Since its inception in 1957, the United States Commission on Civil Rights has been at the forefront of efforts by the Federal Government and state governments to examine and resolve issues related to race, ethnicity, religion and, more recently, sexual orientation. Although the fortunes of the Commission have ebbed and flowed with changes in presidential administrations, the Commission has continued to be a vital part of the effort to build an America that is truly equal. By providing access to the historical record of this important federal agency, the Thurgood Marshall Law Library will offer scholars an opportunity to examine the efforts of the Commission more closely.
In conjunction with the Thurgood Marshall Law Library's strategic plan to enhance its civil rights collection in support of the School of Law's teaching and research mission, the Library has worked since 2001 to create a complete electronic record of United States Commission on Civil Rights publications held in the Library's collection and available on the USCCR Web site. The publications are made available over the Internet as page image presentations in PDF format. Each item is linked from the appropriate bibliographic record in the Catalog. Publications are also searchable by keyword and accessible by date, title and SuDoc number.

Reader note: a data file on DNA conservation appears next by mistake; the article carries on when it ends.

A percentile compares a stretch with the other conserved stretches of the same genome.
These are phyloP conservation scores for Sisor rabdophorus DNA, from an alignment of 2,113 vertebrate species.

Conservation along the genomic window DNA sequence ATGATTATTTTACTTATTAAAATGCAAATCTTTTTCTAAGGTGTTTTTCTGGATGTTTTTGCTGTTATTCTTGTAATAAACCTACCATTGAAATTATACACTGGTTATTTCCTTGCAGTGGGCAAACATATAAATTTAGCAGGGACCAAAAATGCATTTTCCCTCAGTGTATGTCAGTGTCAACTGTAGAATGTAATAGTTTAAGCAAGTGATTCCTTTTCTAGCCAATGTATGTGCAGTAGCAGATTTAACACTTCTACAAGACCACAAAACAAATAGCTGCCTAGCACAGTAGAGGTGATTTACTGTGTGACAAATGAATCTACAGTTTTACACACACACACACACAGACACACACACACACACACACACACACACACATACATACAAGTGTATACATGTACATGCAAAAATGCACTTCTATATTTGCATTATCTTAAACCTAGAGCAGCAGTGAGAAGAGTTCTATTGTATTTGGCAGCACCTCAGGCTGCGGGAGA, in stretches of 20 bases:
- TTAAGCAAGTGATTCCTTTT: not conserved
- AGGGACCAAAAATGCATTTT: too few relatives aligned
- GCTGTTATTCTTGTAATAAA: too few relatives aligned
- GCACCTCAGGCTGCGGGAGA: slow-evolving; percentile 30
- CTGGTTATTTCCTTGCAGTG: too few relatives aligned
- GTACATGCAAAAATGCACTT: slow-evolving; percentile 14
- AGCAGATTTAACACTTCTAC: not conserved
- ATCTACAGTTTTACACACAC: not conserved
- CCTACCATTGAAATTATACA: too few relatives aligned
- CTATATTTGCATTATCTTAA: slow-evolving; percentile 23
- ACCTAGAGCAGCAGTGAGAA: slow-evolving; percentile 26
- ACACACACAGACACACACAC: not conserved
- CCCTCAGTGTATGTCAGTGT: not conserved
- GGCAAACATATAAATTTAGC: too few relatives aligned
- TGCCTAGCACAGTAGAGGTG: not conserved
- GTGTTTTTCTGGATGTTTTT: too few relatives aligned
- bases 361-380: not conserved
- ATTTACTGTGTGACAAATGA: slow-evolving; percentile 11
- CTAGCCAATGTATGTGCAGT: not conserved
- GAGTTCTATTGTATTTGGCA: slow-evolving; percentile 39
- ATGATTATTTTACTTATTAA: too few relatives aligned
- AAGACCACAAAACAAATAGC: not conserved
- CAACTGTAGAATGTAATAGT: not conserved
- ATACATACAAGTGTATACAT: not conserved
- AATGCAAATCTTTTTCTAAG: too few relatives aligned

Document conversion for this project is supported in part through the Ryan Easley Memorial Fund.
In 2005 the Historical Publications of the United States Commission on Civil Rights partnered with the Library of Congress' BEAT project to provide access to USCCR publications via the "Web Access to Works in the Public Domain" initiative.
Read more about the origins of the project in the March 2004 AALL Spectrum.
TMLL has identified additional readings that may be of value to researchers using this site. Researchers are urged to check the Catalog for access to Congressional hearings, CRS reports, GAO reports, and other government reports dealing with the Commission. Additional resources about the Commission may be located on GPO Access.
Until 2009 there had been only one book-length administrative history of the United States Commission on Civil Rights The Civil Rights Commission: 1957-1965 by Foster Rhea Dulles (1968) but that changed with the publication of And Justice for All: The United States Commission on Civil Rights and the Continuing Struggle for Freedom in America by former Commission Chair, Mary Frances Berry. There are also several very valuable articles about the Commission. By far the most complete analysis of the Commission in its early years can be found in Jocelyn C. Frye and others' "The Rise and Fall of the Civil Rights Commission," Harvard Civil Rights-Civil Liberties Law Review, volume 22, number 2 (Spring, 1987). A more recent work, focused on the work of a specific state advisory body, is Donald Cunnigen's "The Mississippi State Advisory Committee to the United States Commission on Civil Rights, 1960-65," The Journal of Mississippi History, volume 53, number 1 (1991). In March of 2005, in preparation for a Congressional hearing, staff members of the House Judiciary Committee assembled a detailed legislative history of the Commission.